Download Rough Ride epub book
ISBN:0091749263
Author: Paul Kimmage
ISBN13: 978-0091749262
Title: Rough Ride
Format: lrf mbr txt azw
ePUB size: 1892 kb
FB2 size: 1440 kb
DJVU size: 1477 kb
Language: English
Category: Individual Sports
Publisher: Stanley Paul; New Ed edition (1991)
Pages: 208

Rough Ride by Paul Kimmage



Rough Ride is a William Hill Sports Book of the Year, written by Irish journalist Paul Kimmage in 1990. It is an autobiography that charts the author's upbringing in Dublin and his obsession with cycling, which started with his father being a top-level Irish amateur. Paul Kimmage was Irish junior champion before riding for an amateur squad in Paris and becoming a professional with a French team, RMO, in 1986. He rode the Tour de France in 1986, 1987 and 1989.

Paul Kimmage's boyhood dreams were of cycling glory: wearing First published in 1990, Rough Ride is one of the greatest books ever written about the life of a professional athlete. Paul Kimmage left the sport to write this book. An eye-opening expose and a heartbreaking lament, it is a book that anyone interested in any sport should read.

In tracing his mixed fortunes, Kimmage describes not only the grueling pressures of the sport but also the seamier side: the widespread use of drugs to enhance performance. A Rough Ride breaks the law of silence to expose a world where the supposed glamour has worn very thin.

First published in 1990, Rough Ride is one of the greatest books ever written about the life of a professional athlete. Paul Kimmage's boyhood dreams were of cycling glory: wearing the yellow jersey, cycling the Tour de France, becoming a national hero. He knew it wouldn't come easy, but he was prepared to put in the graft: he spent his teenage years cycling an average of 400 miles per week. Winner of the William Hill Sports Book of the Year Award.

Paul Kimmage's boyhood dreams were of cycling glory: wearing the yellow jersey, cycling the Tour de France, becoming a national hero. He knew it wouldn't come easy, but he was prepared to put in the graft. The dedication paid off – he finished sixth in the World Championships as an amateur and in 1986, he turned professional. Kimmage ultimately left the sport to write this book – profoundly honest and ground-breaking, Rough Ride broke the silence surrounding the issue of drugs in sport, and documents one man’s love for, and struggle with, the complex world of professional cycling. A must read for any cyclist’ Cyclist WINNER OF WILLIAM HILL SPORTS BOOK OF THE YEAR.

Paul Kimmage’s diary and description of the grimmer, prosaic, desperate, and downright sleazy aspects of professional cycling ought to have received a great deal of press, but there is a strong sense that the cycling world isn’t interested in vindicating one of it’s own. If you’re looking for the flashier, reality-television seamy underbelly of professional cycling and the organized doping of Lance Armstrong, et alia. This book is for those who love cycling, but are grown up enough to realize why professional cycling can and should never be uncritically idealized. Rough Ride is also a remarkably genuine warning for those parents whose children are competing at an elite level in any sport.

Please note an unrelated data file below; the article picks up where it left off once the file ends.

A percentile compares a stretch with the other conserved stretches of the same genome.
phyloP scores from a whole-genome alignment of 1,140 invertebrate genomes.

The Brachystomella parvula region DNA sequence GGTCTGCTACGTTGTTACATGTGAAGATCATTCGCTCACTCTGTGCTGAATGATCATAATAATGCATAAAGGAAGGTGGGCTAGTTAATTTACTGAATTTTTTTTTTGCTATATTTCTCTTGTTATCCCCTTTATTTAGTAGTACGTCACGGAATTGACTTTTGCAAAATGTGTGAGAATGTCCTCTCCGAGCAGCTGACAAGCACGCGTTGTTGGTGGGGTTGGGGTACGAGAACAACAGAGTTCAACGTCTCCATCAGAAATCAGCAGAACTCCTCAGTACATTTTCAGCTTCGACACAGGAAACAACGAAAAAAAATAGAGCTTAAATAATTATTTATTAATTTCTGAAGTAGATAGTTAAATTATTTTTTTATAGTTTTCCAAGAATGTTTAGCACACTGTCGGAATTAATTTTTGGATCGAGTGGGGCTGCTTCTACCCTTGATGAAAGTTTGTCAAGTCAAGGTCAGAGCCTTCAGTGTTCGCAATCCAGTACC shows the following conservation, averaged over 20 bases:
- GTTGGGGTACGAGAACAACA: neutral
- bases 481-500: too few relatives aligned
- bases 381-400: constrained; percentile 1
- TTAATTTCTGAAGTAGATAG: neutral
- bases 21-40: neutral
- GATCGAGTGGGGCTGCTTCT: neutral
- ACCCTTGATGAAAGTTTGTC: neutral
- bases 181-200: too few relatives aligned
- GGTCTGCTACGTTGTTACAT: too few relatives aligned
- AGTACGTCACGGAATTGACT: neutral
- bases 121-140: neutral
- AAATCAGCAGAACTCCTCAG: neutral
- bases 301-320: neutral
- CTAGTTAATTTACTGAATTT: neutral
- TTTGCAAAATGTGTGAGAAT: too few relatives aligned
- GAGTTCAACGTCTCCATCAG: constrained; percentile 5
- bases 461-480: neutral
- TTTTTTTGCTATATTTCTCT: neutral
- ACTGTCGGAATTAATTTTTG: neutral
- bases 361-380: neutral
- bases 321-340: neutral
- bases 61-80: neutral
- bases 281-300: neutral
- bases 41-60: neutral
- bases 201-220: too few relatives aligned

Paul Kimmage is best known as the former professional cyclist who wrote a book, Rough Ride, about his experiences with widespread doping in pro cycling and the Tour de France, a race he first rode in his rookie year of 1986. Disillusioned with the sport, Kimmage retired from racing after three seasons and became a full-time journalist. In 2009, when Lance Armstrong returned to cycling, at the opening press conference of the Tour of California he and Kimmage had a heated exchange about doping.

Kimmage ultimately left the sport to write this book - profoundly honest and ground-breaking, Rough Ride broke the silence surrounding the issue of drugs in sport, and documents one man's love for, and struggle with, the complex world of professional cycling. must read for any cyclist' Cyclist WINNER OF WILLIAM HILL SPORTS BOOK OF THE YEAR show more. Format Paperback 336 pages.

Reviews: 7
MARK BEN FORD
There are others more informed in cycling who can give a more detailed review than I. I gave up on cycling after a few rides, it was not the sport for me, but I follow pro racing on television and in magazines. It seems so glamorous. But I wanted to know what it's really like. This book gives you so much insight, if you follow pro cycling you may never see it quite the same way again. The glamour is reserved for a very few. For guys like Paul, second rate riders (if you can call a pro rider second rate!), the cycling life has just a quickly passing hint glamour and brief moments of joy but mostly it's a very, very tough slog, not only on the courses themselves but dealing with the other riders.

Paul shows how tightly knit the community of riders is and what he had to put up with as someone who spoke up against doping. I think that culture may have changed now, as riders in 2013 have turned viciously against dopers in an effort to clean up the sport and their own reputations - but Paul was a pioneer in that regard. He writes about the bitter rejection he received and the abusive letters that came his way from members of the cycling establishment and then the media establishment, once he became a journalist and wrote about cycling.